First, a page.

EXHIBITED FOR THE FIRST TIME in Naples in 2001, this pairof paintings were described by Nicola Spinosa as 'le sole repliche sicuramente di mano del Giordano delle distrutte tele dell'Annunziata' (op. cit.). The decoration of the Basilica della Santissima Annunziata Maggiore in Naples, commonly known as the Annunziata, was executed in 1687, but destroyed along with most of the church by a fierce fire in 1757. The church was part of a monumental complex that also included a hospital, a convent and an orphanage. (The location of the 'wheel' where mothers could abandon their offspring -- because of their illegitimate birth or simply out of poverty -- still exists.) After the fire, the church was rebuilt and enlarged under the supervision of Luigi Vanvitelli, and completed by his son Carlo. It is fortunate that the lost paintings were very thoroughly described by the 'Neapolitan Vasari', Bernardo de Dominici, who judged these Old Testament scenes 'bellissime'.
The scenes of The Song of Miriam and The Departure of Rebecca from the original decorative scheme must have been particularly highly admired, as the numerous copies and versions attest. The present pictures are considered closest to those made for the Annunziata, both chronologically and compositionally. Giuseppe Scavizzi (op. cit.) proposes a date for this pair very near 1687, noting the close stylistic proximity to Giordano's Florentine period, recalling the exuberance of his decoration painted for the Palazzo Medici Riccardi. Spinosa, writing in the exhibition catalogue (op. cit.), suggested a similar date, not excluding the possibility that they could also have been painted later, circa 1700.
Another version of the two compositions, which is more simplified, smaller (59 x 84 cm.) and on copper, is also considered autograph (formerly in the Alcázar, now in the Prado, Madrid; inventory nos. 157 and 159), and before the rediscovery of the present canvases was regarded as the closest testimony of the composition of the lost decoration of the Annunziata (O. Ferrari and G. Scavizzi, Luca Giordano: L'opera Completa, I, Naples, 1992, p. 320, A424). These were also exhibited in 2001-2002 (op. cit., p. 300, nos. 97c and 97d) alongside the present pair.
Other paintings testify to the success of Giordano's inventions, among them two versions of a later date of The Departure of Rebecca respectively in the Pinacoteca Provinciale in Bari and the J. Paul Getty Museum, Los Angeles. A version, also later, of The Song of Miriam is in the Bob Jones University, Greenville, and has variously been considered as either a modello for the Annunziata, a preparatory sketch for the frescoes in the Escorial, or an autograph replica painted after the artist's years in Spain (Ferrari and Scavizzi, op. cit., 1992, p. 359, no. A719). Studio versions of lesser quality have appeared on the market, and other paintings of the same subjects are listed in old inventories and are now considered lost. Possibly of similar composition were the frescoes in the church of Nuestra Señora de Atocha in Madrid, destroyed at the end of the nineteenth century, but described by Don Acislo Antonio y Velasco Palomino in his turn, the 'Vasari of Spain', 'con diferentes figuras y bestia de carga; todo ejecutado con singular acierto, y proprietad' (quoted in Ferrari and Scavizzi, op. cit., 1992, p. 359, no. B22).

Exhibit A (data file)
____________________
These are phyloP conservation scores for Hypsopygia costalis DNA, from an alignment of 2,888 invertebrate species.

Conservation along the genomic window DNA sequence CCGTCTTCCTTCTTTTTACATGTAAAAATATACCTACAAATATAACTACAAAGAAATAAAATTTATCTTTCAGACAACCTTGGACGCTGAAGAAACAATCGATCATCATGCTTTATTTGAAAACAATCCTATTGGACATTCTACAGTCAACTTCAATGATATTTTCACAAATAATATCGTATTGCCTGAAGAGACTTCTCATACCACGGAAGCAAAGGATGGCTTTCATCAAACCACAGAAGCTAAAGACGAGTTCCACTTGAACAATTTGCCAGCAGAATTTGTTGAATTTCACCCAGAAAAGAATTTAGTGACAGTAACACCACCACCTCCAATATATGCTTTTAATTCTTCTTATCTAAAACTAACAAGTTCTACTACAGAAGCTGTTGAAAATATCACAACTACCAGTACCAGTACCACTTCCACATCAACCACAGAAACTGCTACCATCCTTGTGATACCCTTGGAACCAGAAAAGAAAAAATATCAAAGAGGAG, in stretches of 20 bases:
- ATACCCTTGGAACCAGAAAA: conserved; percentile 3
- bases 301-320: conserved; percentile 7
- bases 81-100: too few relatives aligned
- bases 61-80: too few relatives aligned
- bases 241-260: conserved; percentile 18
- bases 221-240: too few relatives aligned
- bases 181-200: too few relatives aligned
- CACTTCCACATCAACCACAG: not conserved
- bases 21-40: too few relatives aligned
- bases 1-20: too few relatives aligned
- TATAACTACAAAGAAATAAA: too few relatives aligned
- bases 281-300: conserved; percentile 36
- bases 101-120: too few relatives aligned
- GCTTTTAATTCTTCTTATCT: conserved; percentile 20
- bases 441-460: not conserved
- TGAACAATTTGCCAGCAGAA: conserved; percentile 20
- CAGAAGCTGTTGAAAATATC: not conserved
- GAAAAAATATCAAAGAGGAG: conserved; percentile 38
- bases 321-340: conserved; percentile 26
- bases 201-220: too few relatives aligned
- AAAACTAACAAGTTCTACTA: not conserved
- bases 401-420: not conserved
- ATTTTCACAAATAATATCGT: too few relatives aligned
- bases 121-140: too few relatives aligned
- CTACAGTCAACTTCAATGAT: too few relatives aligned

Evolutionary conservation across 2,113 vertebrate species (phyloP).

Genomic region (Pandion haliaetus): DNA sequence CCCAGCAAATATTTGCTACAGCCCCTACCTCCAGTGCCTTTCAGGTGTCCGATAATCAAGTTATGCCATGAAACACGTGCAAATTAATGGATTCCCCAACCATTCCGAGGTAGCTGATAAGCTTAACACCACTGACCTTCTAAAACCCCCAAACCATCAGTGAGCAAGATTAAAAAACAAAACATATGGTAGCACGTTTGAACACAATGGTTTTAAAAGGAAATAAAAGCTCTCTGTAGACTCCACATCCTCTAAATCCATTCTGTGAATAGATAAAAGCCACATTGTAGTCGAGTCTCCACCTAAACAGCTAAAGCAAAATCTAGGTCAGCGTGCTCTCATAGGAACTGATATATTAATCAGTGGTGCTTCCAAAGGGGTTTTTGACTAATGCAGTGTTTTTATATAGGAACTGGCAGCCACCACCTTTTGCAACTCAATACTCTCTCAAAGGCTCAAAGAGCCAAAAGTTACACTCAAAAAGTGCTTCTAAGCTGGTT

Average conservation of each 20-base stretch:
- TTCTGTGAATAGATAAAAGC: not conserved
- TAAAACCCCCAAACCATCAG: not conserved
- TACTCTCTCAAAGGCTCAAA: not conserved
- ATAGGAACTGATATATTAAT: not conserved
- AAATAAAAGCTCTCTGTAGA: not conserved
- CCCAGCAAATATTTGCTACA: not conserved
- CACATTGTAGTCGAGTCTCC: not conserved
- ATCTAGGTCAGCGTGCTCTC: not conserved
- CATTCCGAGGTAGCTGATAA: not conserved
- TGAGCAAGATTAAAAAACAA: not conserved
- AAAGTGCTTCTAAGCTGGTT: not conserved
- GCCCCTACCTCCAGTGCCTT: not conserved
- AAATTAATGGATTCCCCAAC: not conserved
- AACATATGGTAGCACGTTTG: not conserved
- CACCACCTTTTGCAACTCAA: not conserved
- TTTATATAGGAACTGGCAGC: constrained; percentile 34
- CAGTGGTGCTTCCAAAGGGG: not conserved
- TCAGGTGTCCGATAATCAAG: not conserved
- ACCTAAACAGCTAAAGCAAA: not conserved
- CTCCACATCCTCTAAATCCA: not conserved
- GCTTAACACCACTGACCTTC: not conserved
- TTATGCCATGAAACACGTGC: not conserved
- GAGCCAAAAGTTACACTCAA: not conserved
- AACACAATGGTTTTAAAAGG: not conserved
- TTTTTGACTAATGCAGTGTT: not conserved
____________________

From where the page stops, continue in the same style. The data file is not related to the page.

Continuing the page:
The Song of Miriam illustrates the moment in which the prophetess and sister of Moses raises a paean after the drowning of the Pharaoh's army in the Red Sea: 'Sing to the Lord, for he has triumphed gloriously; Horse and rider he has thrown into the sea' (Exodus 15:20-21). The Departure of Rebecca portrays the sister of Laban leaving her family to join Abraham's son Isaac, whom she will marry. Both of these Old Testament subjects provided Giordano with a pretext to produce 'una versione barocca di composizioni bassanesche', rich with anecdotes and filled with figures and animals (Ferrari and Scavizzi, op. cit., I, 1992, p. 107).
Over the course of his long career, Giordano absorbed and reworked the influences of the important painters he admired from his early travels: Ribera and Rubens, Pietro da Cortona, Titian, Veronese and others. Much like the Carracci before him, Giordano adapted his style to suit the subject matter and the requirements of the commission.
Nicknamed Fa Presto ('does it quickly'), Giordano ran a large and highly productive workshop, responding to a prodigious demand for his work. The master invented sophisticated compositions and executed them in his customary rapid and exuberant style; alongside this numerous assistants reworked, developed and replicated his ideas and designs. The number of painters active in his bottega varied on the basis of the commissions he had to fulfill. It was nevertheless always very crowded, 'dappoiché furono essi infiniti' (De Dominici, as quoted in Ferrari and Scavizzi, op. cit., I, 1992, p. 187), yet none of his pupils could quite match his technical and creative genius. Not only did Giordano assist his pupils when they were painting versions and copies, he would also at times allow pictures of lesser quality to leave his workshop as autograph if the patron was willing to accept them. The complex practices of Giordano's studio can make it difficult to establish the extent of studio participation in some cases. However, the high level of finish in the present pictures would indicate that the master's involvement in them was substantial.